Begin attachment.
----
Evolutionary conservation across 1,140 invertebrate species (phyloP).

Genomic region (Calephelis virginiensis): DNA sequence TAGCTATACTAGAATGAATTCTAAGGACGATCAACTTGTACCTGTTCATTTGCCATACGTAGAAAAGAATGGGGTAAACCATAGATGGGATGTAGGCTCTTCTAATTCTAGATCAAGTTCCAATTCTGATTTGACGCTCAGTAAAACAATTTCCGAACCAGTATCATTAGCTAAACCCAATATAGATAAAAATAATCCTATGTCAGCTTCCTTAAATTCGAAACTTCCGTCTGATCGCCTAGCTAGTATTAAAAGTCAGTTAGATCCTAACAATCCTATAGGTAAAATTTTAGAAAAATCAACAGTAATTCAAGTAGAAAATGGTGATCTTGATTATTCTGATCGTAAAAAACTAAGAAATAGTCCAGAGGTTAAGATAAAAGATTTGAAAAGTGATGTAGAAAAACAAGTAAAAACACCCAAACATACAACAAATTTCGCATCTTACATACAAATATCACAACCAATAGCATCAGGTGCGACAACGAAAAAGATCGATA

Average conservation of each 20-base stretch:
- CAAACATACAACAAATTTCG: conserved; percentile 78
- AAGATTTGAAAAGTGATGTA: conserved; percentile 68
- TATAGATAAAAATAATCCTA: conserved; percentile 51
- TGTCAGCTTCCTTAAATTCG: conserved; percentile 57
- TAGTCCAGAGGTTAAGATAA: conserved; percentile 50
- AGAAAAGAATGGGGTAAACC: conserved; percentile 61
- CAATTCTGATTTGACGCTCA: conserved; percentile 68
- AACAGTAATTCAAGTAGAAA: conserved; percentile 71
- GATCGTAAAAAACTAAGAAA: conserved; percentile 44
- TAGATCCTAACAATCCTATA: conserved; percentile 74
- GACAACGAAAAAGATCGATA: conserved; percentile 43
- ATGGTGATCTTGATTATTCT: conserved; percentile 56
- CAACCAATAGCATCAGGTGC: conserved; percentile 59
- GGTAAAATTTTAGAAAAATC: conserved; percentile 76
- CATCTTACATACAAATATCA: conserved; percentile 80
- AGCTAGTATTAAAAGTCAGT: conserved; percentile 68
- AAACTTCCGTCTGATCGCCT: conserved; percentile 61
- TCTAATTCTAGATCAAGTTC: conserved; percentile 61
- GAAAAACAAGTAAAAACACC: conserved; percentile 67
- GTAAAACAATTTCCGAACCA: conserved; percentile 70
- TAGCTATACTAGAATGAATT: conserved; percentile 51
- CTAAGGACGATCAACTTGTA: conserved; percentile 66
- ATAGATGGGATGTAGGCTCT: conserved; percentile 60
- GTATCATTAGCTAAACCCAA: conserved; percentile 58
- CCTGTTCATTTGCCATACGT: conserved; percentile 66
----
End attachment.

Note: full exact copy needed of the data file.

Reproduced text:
Evolutionary conservation across 1,140 invertebrate species (phyloP).

Genomic region (Calephelis virginiensis): DNA sequence TAGCTATACTAGAATGAATTCTAAGGACGATCAACTTGTACCTGTTCATTTGCCATACGTAGAAAAGAATGGGGTAAACCATAGATGGGATGTAGGCTCTTCTAATTCTAGATCAAGTTCCAATTCTGATTTGACGCTCAGTAAAACAATTTCCGAACCAGTATCATTAGCTAAACCCAATATAGATAAAAATAATCCTATGTCAGCTTCCTTAAATTCGAAACTTCCGTCTGATCGCCTAGCTAGTATTAAAAGTCAGTTAGATCCTAACAATCCTATAGGTAAAATTTTAGAAAAATCAACAGTAATTCAAGTAGAAAATGGTGATCTTGATTATTCTGATCGTAAAAAACTAAGAAATAGTCCAGAGGTTAAGATAAAAGATTTGAAAAGTGATGTAGAAAAACAAGTAAAAACACCCAAACATACAACAAATTTCGCATCTTACATACAAATATCACAACCAATAGCATCAGGTGCGACAACGAAAAAGATCGATA

Average conservation of each 20-base stretch:
- CAAACATACAACAAATTTCG: conserved; percentile 78
- AAGATTTGAAAAGTGATGTA: conserved; percentile 68
- TATAGATAAAAATAATCCTA: conserved; percentile 51
- TGTCAGCTTCCTTAAATTCG: conserved; percentile 57
- TAGTCCAGAGGTTAAGATAA: conserved; percentile 50
- AGAAAAGAATGGGGTAAACC: conserved; percentile 61
- CAATTCTGATTTGACGCTCA: conserved; percentile 68
- AACAGTAATTCAAGTAGAAA: conserved; percentile 71
- GATCGTAAAAAACTAAGAAA: conserved; percentile 44
- TAGATCCTAACAATCCTATA: conserved; percentile 74
- GACAACGAAAAAGATCGATA: conserved; percentile 43
- ATGGTGATCTTGATTATTCT: conserved; percentile 56
- CAACCAATAGCATCAGGTGC: conserved; percentile 59
- GGTAAAATTTTAGAAAAATC: conserved; percentile 76
- CATCTTACATACAAATATCA: conserved; percentile 80
- AGCTAGTATTAAAAGTCAGT: conserved; percentile 68
- AAACTTCCGTCTGATCGCCT: conserved; percentile 61
- TCTAATTCTAGATCAAGTTC: conserved; percentile 61
- GAAAAACAAGTAAAAACACC: conserved; percentile 67
- GTAAAACAATTTCCGAACCA: conserved; percentile 70
- TAGCTATACTAGAATGAATT: conserved; percentile 51
- CTAAGGACGATCAACTTGTA: conserved; percentile 66
- ATAGATGGGATGTAGGCTCT: conserved; percentile 60
- GTATCATTAGCTAAACCCAA: conserved; percentile 58
- CCTGTTCATTTGCCATACGT: conserved; percentile 66